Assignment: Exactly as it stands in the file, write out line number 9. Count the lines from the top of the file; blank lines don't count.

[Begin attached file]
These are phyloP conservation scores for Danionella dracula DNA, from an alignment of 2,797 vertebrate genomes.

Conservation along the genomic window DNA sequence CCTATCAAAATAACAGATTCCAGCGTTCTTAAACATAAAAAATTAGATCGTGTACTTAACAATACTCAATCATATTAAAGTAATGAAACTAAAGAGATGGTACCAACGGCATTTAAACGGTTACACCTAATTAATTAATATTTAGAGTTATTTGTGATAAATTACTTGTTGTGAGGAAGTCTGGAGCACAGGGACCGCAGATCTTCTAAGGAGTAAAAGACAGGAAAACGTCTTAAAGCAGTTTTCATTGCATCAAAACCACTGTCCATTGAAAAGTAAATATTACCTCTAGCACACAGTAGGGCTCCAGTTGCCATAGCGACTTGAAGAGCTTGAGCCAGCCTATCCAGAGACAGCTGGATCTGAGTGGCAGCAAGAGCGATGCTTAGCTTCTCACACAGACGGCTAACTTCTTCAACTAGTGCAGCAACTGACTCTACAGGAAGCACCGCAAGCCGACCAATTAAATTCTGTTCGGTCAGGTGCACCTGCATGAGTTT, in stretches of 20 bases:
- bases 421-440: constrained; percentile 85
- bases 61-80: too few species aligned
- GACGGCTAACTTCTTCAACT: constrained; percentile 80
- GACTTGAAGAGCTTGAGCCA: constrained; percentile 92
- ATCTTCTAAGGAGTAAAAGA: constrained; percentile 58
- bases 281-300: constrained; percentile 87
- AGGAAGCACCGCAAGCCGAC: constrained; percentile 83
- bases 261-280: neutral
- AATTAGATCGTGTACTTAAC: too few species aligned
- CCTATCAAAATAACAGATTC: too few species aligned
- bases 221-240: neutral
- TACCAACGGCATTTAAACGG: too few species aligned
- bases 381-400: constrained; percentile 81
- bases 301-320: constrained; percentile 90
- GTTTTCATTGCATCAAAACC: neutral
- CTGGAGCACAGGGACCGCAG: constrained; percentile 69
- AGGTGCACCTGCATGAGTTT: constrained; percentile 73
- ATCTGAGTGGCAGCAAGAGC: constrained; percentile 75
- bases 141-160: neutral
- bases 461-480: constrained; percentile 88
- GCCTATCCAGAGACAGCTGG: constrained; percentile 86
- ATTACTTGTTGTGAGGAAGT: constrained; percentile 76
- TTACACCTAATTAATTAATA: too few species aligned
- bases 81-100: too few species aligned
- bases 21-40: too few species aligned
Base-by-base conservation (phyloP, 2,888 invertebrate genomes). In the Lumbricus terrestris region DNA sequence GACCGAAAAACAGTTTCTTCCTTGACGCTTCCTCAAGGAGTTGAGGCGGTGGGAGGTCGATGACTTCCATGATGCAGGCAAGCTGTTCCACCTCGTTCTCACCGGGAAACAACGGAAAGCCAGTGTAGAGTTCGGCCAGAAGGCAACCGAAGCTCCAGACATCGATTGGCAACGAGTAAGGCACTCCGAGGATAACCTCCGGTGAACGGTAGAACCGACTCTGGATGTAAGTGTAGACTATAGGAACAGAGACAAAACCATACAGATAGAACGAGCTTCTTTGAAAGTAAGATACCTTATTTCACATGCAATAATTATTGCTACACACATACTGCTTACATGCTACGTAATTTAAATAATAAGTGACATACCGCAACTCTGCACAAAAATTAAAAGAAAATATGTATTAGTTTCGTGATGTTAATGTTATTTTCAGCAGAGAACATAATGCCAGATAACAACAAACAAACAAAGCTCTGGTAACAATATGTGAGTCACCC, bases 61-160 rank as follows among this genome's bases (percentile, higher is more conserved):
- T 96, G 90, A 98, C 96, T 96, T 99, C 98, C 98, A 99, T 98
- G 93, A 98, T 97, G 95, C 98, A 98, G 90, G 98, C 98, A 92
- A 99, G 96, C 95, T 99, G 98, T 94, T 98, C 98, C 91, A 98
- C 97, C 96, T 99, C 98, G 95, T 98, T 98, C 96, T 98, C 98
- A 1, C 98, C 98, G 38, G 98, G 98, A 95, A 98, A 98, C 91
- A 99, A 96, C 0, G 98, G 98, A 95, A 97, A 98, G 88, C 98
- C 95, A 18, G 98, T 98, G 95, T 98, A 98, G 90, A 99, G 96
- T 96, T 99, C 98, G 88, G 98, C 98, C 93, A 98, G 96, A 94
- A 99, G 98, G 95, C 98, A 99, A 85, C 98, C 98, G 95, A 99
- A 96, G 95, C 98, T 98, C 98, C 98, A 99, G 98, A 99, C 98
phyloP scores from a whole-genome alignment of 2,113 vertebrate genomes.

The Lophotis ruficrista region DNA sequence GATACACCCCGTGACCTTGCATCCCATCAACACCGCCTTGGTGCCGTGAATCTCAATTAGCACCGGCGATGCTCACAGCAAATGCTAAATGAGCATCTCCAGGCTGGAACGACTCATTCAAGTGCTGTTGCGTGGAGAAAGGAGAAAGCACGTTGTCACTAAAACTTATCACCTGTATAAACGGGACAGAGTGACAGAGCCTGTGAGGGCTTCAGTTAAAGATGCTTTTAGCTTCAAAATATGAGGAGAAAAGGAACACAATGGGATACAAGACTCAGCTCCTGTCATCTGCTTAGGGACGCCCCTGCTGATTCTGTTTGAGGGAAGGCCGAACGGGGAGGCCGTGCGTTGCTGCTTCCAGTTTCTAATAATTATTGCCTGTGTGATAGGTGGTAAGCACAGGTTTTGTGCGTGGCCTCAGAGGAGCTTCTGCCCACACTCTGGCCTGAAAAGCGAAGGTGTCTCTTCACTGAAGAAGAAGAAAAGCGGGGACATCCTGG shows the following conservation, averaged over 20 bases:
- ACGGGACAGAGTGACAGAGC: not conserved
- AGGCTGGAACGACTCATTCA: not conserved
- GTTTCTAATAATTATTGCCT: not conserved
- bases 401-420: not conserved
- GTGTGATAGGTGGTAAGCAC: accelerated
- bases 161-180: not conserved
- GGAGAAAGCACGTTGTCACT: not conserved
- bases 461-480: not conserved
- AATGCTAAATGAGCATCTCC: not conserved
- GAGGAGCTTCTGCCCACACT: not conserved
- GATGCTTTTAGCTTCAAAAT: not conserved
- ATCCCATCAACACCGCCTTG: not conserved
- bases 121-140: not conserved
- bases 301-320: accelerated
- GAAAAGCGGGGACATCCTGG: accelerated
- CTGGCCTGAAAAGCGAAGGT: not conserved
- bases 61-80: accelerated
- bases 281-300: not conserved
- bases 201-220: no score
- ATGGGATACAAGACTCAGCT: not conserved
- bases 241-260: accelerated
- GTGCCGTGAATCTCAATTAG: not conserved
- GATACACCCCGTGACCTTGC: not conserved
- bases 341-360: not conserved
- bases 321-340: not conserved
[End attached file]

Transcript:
- AGGAAGCACCGCAAGCCGAC: constrained; percentile 83